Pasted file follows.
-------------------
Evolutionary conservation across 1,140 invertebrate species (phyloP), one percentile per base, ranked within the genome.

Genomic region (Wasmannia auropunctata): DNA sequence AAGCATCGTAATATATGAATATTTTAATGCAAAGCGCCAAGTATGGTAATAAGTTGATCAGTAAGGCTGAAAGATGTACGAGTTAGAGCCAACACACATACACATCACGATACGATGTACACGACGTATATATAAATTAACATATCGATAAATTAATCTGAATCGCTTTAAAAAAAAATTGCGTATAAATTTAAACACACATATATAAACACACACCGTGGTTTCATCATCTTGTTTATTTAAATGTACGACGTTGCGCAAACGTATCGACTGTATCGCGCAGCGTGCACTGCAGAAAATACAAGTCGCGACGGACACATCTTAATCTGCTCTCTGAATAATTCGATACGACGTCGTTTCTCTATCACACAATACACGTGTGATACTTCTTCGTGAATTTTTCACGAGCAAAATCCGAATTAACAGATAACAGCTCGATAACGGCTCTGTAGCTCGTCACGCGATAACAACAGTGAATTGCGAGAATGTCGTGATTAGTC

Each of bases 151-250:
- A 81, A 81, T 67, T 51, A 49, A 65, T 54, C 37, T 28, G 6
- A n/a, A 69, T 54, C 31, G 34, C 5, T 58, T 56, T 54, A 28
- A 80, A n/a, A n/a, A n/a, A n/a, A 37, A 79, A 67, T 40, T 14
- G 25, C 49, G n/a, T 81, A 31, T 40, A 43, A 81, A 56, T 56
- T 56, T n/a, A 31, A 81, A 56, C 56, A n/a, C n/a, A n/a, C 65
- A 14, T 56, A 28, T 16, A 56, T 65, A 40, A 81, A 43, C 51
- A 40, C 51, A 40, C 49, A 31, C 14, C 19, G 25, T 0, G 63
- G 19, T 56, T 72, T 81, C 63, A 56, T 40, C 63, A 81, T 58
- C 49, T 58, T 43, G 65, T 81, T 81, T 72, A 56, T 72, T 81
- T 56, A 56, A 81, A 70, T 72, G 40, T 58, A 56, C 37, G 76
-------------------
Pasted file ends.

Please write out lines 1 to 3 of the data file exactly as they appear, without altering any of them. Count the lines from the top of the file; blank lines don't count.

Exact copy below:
Evolutionary conservation across 1,140 invertebrate species (phyloP), one percentile per base, ranked within the genome.

Genomic region (Wasmannia auropunctata): DNA sequence AAGCATCGTAATATATGAATATTTTAATGCAAAGCGCCAAGTATGGTAATAAGTTGATCAGTAAGGCTGAAAGATGTACGAGTTAGAGCCAACACACATACACATCACGATACGATGTACACGACGTATATATAAATTAACATATCGATAAATTAATCTGAATCGCTTTAAAAAAAAATTGCGTATAAATTTAAACACACATATATAAACACACACCGTGGTTTCATCATCTTGTTTATTTAAATGTACGACGTTGCGCAAACGTATCGACTGTATCGCGCAGCGTGCACTGCAGAAAATACAAGTCGCGACGGACACATCTTAATCTGCTCTCTGAATAATTCGATACGACGTCGTTTCTCTATCACACAATACACGTGTGATACTTCTTCGTGAATTTTTCACGAGCAAAATCCGAATTAACAGATAACAGCTCGATAACGGCTCTGTAGCTCGTCACGCGATAACAACAGTGAATTGCGAGAATGTCGTGATTAGTC

Each of bases 151-250: